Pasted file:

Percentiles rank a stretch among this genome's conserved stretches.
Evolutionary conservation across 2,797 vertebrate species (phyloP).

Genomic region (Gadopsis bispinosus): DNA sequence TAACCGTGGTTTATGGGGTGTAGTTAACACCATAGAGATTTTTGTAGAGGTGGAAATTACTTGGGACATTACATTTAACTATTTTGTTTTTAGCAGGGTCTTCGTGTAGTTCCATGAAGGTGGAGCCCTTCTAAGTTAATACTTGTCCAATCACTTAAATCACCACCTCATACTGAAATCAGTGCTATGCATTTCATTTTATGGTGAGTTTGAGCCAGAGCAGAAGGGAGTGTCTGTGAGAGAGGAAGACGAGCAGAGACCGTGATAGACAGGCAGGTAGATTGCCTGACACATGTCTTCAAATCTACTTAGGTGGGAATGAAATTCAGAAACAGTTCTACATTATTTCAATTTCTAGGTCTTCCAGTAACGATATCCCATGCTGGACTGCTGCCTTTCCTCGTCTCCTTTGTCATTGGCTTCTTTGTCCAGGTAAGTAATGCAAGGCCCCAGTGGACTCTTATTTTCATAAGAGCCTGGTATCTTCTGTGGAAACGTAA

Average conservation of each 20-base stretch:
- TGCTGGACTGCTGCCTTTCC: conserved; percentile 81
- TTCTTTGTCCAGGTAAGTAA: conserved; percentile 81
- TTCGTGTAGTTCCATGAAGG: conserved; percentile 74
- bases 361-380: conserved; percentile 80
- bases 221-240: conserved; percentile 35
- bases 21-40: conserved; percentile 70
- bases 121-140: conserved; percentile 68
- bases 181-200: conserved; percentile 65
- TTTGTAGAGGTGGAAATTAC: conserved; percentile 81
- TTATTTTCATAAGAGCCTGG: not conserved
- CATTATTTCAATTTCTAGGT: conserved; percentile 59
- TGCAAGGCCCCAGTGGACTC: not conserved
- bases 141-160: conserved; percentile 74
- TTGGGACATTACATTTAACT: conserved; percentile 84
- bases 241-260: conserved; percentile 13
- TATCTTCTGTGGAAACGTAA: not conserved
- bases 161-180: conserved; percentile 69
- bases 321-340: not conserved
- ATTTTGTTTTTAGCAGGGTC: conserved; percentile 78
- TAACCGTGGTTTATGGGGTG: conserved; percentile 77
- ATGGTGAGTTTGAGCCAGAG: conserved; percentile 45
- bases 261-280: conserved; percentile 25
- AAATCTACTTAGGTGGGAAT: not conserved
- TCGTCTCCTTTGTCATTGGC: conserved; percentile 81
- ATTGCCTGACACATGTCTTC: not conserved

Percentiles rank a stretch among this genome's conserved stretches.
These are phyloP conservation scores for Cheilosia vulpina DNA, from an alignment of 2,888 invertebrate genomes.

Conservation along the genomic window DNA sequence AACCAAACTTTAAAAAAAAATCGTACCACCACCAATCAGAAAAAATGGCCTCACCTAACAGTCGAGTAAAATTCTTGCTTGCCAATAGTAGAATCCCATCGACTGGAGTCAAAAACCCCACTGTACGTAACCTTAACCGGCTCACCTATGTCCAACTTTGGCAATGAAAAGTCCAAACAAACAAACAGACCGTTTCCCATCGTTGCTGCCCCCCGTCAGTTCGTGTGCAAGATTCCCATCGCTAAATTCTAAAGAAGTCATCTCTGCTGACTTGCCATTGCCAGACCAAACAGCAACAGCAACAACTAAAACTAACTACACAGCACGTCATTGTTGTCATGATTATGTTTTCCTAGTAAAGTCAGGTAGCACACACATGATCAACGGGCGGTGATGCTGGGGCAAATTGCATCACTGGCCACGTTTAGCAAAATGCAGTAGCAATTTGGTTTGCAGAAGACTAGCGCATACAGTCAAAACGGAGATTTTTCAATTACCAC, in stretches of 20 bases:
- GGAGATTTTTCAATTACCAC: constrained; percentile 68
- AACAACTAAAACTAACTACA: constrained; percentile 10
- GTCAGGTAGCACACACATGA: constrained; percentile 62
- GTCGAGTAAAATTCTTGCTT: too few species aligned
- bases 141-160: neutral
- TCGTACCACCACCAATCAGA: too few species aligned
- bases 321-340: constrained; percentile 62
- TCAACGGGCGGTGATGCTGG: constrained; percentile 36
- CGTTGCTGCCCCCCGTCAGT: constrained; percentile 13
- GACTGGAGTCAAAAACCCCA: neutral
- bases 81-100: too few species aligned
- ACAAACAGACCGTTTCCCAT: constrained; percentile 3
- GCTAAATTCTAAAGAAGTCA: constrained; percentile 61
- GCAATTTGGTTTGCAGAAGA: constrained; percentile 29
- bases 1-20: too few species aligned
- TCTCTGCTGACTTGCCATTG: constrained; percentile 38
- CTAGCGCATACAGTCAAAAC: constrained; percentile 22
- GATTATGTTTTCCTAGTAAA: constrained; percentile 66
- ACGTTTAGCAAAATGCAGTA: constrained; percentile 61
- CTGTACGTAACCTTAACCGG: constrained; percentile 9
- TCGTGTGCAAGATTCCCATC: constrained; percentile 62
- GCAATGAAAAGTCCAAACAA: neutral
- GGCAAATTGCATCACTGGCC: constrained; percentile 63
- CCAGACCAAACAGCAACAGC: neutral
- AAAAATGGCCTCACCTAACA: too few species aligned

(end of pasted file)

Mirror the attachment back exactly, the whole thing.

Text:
Percentiles rank a stretch among this genome's conserved stretches.
Evolutionary conservation across 2,797 vertebrate species (phyloP).

Genomic region (Gadopsis bispinosus): DNA sequence TAACCGTGGTTTATGGGGTGTAGTTAACACCATAGAGATTTTTGTAGAGGTGGAAATTACTTGGGACATTACATTTAACTATTTTGTTTTTAGCAGGGTCTTCGTGTAGTTCCATGAAGGTGGAGCCCTTCTAAGTTAATACTTGTCCAATCACTTAAATCACCACCTCATACTGAAATCAGTGCTATGCATTTCATTTTATGGTGAGTTTGAGCCAGAGCAGAAGGGAGTGTCTGTGAGAGAGGAAGACGAGCAGAGACCGTGATAGACAGGCAGGTAGATTGCCTGACACATGTCTTCAAATCTACTTAGGTGGGAATGAAATTCAGAAACAGTTCTACATTATTTCAATTTCTAGGTCTTCCAGTAACGATATCCCATGCTGGACTGCTGCCTTTCCTCGTCTCCTTTGTCATTGGCTTCTTTGTCCAGGTAAGTAATGCAAGGCCCCAGTGGACTCTTATTTTCATAAGAGCCTGGTATCTTCTGTGGAAACGTAA

Average conservation of each 20-base stretch:
- TGCTGGACTGCTGCCTTTCC: conserved; percentile 81
- TTCTTTGTCCAGGTAAGTAA: conserved; percentile 81
- TTCGTGTAGTTCCATGAAGG: conserved; percentile 74
- bases 361-380: conserved; percentile 80
- bases 221-240: conserved; percentile 35
- bases 21-40: conserved; percentile 70
- bases 121-140: conserved; percentile 68
- bases 181-200: conserved; percentile 65
- TTTGTAGAGGTGGAAATTAC: conserved; percentile 81
- TTATTTTCATAAGAGCCTGG: not conserved
- CATTATTTCAATTTCTAGGT: conserved; percentile 59
- TGCAAGGCCCCAGTGGACTC: not conserved
- bases 141-160: conserved; percentile 74
- TTGGGACATTACATTTAACT: conserved; percentile 84
- bases 241-260: conserved; percentile 13
- TATCTTCTGTGGAAACGTAA: not conserved
- bases 161-180: conserved; percentile 69
- bases 321-340: not conserved
- ATTTTGTTTTTAGCAGGGTC: conserved; percentile 78
- TAACCGTGGTTTATGGGGTG: conserved; percentile 77
- ATGGTGAGTTTGAGCCAGAG: conserved; percentile 45
- bases 261-280: conserved; percentile 25
- AAATCTACTTAGGTGGGAAT: not conserved
- TCGTCTCCTTTGTCATTGGC: conserved; percentile 81
- ATTGCCTGACACATGTCTTC: not conserved

Percentiles rank a stretch among this genome's conserved stretches.
These are phyloP conservation scores for Cheilosia vulpina DNA, from an alignment of 2,888 invertebrate genomes.

Conservation along the genomic window DNA sequence AACCAAACTTTAAAAAAAAATCGTACCACCACCAATCAGAAAAAATGGCCTCACCTAACAGTCGAGTAAAATTCTTGCTTGCCAATAGTAGAATCCCATCGACTGGAGTCAAAAACCCCACTGTACGTAACCTTAACCGGCTCACCTATGTCCAACTTTGGCAATGAAAAGTCCAAACAAACAAACAGACCGTTTCCCATCGTTGCTGCCCCCCGTCAGTTCGTGTGCAAGATTCCCATCGCTAAATTCTAAAGAAGTCATCTCTGCTGACTTGCCATTGCCAGACCAAACAGCAACAGCAACAACTAAAACTAACTACACAGCACGTCATTGTTGTCATGATTATGTTTTCCTAGTAAAGTCAGGTAGCACACACATGATCAACGGGCGGTGATGCTGGGGCAAATTGCATCACTGGCCACGTTTAGCAAAATGCAGTAGCAATTTGGTTTGCAGAAGACTAGCGCATACAGTCAAAACGGAGATTTTTCAATTACCAC, in stretches of 20 bases:
- GGAGATTTTTCAATTACCAC: constrained; percentile 68
- AACAACTAAAACTAACTACA: constrained; percentile 10
- GTCAGGTAGCACACACATGA: constrained; percentile 62
- GTCGAGTAAAATTCTTGCTT: too few species aligned
- bases 141-160: neutral
- TCGTACCACCACCAATCAGA: too few species aligned
- bases 321-340: constrained; percentile 62
- TCAACGGGCGGTGATGCTGG: constrained; percentile 36
- CGTTGCTGCCCCCCGTCAGT: constrained; percentile 13
- GACTGGAGTCAAAAACCCCA: neutral
- bases 81-100: too few species aligned
- ACAAACAGACCGTTTCCCAT: constrained; percentile 3
- GCTAAATTCTAAAGAAGTCA: constrained; percentile 61
- GCAATTTGGTTTGCAGAAGA: constrained; percentile 29
- bases 1-20: too few species aligned
- TCTCTGCTGACTTGCCATTG: constrained; percentile 38
- CTAGCGCATACAGTCAAAAC: constrained; percentile 22
- GATTATGTTTTCCTAGTAAA: constrained; percentile 66
- ACGTTTAGCAAAATGCAGTA: constrained; percentile 61
- CTGTACGTAACCTTAACCGG: constrained; percentile 9
- TCGTGTGCAAGATTCCCATC: constrained; percentile 62
- GCAATGAAAAGTCCAAACAA: neutral
- GGCAAATTGCATCACTGGCC: constrained; percentile 63
- CCAGACCAAACAGCAACAGC: neutral
- AAAAATGGCCTCACCTAACA: too few species aligned